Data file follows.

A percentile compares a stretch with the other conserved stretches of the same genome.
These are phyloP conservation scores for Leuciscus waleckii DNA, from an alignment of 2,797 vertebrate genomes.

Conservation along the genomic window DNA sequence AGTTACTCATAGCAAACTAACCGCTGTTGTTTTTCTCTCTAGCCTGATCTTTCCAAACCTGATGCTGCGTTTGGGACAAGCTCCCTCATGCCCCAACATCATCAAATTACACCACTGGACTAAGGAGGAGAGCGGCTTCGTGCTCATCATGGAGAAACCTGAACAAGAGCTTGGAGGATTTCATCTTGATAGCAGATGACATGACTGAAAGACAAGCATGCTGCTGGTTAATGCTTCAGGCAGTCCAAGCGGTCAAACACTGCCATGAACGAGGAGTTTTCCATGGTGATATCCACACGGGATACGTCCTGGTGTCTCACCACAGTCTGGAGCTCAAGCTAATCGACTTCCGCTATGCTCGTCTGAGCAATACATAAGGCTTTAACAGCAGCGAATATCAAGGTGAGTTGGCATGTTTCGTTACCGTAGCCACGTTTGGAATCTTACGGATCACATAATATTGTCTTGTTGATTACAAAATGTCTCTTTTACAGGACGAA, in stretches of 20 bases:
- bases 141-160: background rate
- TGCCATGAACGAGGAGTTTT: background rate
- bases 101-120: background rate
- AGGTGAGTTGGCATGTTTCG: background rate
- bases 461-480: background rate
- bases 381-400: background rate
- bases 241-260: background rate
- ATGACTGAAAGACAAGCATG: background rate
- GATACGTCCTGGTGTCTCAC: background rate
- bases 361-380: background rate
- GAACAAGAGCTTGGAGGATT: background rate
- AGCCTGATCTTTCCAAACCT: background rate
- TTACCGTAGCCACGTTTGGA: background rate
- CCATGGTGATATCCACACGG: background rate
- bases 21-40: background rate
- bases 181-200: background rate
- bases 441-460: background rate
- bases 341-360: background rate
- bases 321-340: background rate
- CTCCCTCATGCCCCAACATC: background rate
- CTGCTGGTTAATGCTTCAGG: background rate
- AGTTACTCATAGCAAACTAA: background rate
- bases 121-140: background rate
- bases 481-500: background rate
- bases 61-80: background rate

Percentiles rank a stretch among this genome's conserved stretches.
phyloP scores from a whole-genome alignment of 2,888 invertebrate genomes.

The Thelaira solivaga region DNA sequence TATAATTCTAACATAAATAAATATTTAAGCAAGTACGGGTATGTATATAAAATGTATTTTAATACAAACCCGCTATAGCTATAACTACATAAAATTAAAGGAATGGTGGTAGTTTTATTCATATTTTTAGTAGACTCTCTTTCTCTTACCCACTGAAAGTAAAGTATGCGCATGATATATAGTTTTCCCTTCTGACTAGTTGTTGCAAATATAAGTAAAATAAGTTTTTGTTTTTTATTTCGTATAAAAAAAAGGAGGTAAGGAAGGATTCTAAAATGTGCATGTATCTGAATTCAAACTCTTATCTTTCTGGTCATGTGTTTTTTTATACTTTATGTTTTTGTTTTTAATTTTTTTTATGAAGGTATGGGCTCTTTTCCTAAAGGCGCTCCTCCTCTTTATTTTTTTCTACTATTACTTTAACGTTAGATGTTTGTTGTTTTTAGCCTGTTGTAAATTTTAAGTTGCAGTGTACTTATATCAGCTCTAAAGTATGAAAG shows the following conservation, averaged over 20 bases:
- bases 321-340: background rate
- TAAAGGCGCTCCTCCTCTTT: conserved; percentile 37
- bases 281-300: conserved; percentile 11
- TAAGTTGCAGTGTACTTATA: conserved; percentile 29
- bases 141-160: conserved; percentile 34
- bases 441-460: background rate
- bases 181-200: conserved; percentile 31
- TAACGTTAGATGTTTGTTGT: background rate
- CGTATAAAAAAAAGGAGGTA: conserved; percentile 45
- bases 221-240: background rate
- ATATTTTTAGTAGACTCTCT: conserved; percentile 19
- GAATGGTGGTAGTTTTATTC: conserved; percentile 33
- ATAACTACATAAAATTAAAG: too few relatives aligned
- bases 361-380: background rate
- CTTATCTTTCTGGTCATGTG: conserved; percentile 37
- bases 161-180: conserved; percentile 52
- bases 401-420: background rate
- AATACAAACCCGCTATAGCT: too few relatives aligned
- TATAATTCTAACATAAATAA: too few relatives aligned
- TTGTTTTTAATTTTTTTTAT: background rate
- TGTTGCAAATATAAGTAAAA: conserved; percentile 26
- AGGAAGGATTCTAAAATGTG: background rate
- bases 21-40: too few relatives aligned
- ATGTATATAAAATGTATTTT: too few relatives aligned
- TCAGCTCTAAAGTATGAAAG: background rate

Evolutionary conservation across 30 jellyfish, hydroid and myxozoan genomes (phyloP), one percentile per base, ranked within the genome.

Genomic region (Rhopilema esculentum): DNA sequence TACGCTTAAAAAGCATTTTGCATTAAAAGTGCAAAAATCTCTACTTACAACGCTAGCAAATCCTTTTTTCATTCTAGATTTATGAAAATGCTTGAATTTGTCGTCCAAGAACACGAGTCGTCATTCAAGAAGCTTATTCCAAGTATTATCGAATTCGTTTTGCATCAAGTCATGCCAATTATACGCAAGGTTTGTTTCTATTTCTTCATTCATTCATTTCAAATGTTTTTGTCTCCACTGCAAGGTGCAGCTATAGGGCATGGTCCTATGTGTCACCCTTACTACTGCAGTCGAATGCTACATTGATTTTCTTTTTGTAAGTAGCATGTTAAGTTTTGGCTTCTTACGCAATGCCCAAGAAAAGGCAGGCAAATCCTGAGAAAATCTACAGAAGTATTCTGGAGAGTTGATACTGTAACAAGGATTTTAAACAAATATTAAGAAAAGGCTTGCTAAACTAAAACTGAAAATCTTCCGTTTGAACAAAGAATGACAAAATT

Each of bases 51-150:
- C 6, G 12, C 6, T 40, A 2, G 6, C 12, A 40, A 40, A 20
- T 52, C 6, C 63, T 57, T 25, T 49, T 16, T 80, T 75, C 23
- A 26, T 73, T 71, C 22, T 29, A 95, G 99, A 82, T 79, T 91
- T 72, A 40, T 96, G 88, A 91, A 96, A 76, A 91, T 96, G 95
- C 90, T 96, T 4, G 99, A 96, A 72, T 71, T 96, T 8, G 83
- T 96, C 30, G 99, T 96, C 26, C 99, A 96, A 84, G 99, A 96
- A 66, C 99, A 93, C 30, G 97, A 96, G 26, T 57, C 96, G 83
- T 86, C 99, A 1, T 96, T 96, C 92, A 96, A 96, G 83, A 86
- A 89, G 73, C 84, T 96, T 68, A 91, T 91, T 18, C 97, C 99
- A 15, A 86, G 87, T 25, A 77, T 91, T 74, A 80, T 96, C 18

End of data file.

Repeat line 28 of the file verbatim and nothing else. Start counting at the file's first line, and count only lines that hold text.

- bases 61-80: background rate